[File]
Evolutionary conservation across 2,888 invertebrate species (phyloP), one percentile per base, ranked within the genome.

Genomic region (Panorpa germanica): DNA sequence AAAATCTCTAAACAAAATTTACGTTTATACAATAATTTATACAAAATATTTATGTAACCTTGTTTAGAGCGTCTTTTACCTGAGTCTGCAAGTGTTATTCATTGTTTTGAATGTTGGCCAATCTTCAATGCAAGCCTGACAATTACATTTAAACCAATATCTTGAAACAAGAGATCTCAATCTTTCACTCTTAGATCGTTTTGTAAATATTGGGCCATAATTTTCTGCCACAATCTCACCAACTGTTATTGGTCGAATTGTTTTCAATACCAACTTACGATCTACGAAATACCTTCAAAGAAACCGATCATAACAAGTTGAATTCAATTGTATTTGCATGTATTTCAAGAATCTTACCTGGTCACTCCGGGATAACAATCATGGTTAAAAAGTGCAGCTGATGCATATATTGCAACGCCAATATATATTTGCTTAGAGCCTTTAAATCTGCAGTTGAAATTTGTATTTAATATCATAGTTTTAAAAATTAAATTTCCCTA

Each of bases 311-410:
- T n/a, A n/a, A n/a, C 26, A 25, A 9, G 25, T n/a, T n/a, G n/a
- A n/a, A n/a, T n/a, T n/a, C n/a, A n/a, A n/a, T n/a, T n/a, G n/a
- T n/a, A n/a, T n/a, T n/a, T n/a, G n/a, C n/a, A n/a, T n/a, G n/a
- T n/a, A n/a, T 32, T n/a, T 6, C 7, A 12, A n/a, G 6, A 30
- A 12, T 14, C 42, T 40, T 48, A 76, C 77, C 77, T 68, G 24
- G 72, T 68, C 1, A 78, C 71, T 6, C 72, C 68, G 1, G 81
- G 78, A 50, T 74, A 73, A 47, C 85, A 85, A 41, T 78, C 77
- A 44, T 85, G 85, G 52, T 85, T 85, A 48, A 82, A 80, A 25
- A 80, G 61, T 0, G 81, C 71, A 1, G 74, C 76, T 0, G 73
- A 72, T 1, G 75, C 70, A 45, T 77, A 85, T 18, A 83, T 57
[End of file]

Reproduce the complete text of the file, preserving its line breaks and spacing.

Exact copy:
Evolutionary conservation across 2,888 invertebrate species (phyloP), one percentile per base, ranked within the genome.

Genomic region (Panorpa germanica): DNA sequence AAAATCTCTAAACAAAATTTACGTTTATACAATAATTTATACAAAATATTTATGTAACCTTGTTTAGAGCGTCTTTTACCTGAGTCTGCAAGTGTTATTCATTGTTTTGAATGTTGGCCAATCTTCAATGCAAGCCTGACAATTACATTTAAACCAATATCTTGAAACAAGAGATCTCAATCTTTCACTCTTAGATCGTTTTGTAAATATTGGGCCATAATTTTCTGCCACAATCTCACCAACTGTTATTGGTCGAATTGTTTTCAATACCAACTTACGATCTACGAAATACCTTCAAAGAAACCGATCATAACAAGTTGAATTCAATTGTATTTGCATGTATTTCAAGAATCTTACCTGGTCACTCCGGGATAACAATCATGGTTAAAAAGTGCAGCTGATGCATATATTGCAACGCCAATATATATTTGCTTAGAGCCTTTAAATCTGCAGTTGAAATTTGTATTTAATATCATAGTTTTAAAAATTAAATTTCCCTA

Each of bases 311-410:
- T n/a, A n/a, A n/a, C 26, A 25, A 9, G 25, T n/a, T n/a, G n/a
- A n/a, A n/a, T n/a, T n/a, C n/a, A n/a, A n/a, T n/a, T n/a, G n/a
- T n/a, A n/a, T n/a, T n/a, T n/a, G n/a, C n/a, A n/a, T n/a, G n/a
- T n/a, A n/a, T 32, T n/a, T 6, C 7, A 12, A n/a, G 6, A 30
- A 12, T 14, C 42, T 40, T 48, A 76, C 77, C 77, T 68, G 24
- G 72, T 68, C 1, A 78, C 71, T 6, C 72, C 68, G 1, G 81
- G 78, A 50, T 74, A 73, A 47, C 85, A 85, A 41, T 78, C 77
- A 44, T 85, G 85, G 52, T 85, T 85, A 48, A 82, A 80, A 25
- A 80, G 61, T 0, G 81, C 71, A 1, G 74, C 76, T 0, G 73
- A 72, T 1, G 75, C 70, A 45, T 77, A 85, T 18, A 83, T 57